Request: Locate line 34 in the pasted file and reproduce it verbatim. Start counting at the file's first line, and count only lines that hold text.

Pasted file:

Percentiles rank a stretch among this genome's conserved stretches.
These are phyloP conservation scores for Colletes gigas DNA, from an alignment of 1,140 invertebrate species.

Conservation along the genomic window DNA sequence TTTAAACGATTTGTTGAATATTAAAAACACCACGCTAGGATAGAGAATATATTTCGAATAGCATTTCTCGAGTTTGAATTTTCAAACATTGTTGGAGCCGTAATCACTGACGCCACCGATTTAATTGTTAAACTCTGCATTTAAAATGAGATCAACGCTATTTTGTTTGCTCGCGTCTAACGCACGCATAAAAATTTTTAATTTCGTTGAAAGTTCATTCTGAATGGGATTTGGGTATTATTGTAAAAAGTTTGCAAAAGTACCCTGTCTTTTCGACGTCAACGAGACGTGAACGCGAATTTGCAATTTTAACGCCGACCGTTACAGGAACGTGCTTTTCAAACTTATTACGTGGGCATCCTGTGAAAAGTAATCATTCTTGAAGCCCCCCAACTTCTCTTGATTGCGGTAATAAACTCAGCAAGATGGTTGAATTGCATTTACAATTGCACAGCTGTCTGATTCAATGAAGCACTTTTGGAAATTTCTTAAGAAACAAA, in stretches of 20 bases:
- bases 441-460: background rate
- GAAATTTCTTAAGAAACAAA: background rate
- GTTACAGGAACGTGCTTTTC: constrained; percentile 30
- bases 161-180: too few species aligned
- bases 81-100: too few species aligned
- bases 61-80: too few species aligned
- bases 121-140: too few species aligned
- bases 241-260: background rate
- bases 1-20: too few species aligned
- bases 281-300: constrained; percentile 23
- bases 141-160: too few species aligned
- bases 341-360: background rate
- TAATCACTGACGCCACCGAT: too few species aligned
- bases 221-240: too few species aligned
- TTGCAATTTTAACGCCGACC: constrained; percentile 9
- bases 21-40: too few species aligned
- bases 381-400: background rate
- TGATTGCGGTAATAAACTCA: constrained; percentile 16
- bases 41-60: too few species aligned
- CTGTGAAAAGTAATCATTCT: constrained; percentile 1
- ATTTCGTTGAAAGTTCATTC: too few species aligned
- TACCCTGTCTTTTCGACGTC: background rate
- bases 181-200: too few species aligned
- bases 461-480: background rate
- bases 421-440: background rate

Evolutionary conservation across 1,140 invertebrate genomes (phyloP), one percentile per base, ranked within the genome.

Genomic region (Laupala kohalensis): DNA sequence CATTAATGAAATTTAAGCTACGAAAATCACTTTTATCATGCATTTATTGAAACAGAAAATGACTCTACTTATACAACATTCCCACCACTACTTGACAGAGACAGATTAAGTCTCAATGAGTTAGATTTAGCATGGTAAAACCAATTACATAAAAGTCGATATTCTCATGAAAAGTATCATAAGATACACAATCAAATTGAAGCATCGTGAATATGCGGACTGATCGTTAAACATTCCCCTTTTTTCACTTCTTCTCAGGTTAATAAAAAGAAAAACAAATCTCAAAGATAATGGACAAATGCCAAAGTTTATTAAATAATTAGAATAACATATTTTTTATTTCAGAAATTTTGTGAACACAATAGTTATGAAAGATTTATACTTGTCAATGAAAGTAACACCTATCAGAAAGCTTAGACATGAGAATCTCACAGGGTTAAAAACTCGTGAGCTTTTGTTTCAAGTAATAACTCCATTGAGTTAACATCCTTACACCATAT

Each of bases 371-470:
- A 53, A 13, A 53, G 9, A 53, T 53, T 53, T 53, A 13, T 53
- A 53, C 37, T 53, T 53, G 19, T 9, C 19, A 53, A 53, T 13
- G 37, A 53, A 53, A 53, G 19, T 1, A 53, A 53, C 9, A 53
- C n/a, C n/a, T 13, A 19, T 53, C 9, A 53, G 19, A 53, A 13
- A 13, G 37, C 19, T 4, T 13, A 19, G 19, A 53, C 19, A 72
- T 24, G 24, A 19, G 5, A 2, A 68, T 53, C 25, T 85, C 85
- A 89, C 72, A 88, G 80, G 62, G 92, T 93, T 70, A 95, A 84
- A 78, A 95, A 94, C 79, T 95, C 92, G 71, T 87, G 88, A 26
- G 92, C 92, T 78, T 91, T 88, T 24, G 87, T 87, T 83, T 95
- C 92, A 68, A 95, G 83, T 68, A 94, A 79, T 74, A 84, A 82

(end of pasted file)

- G 37, A 53, A 53, A 53, G 19, T 1, A 53, A 53, C 9, A 53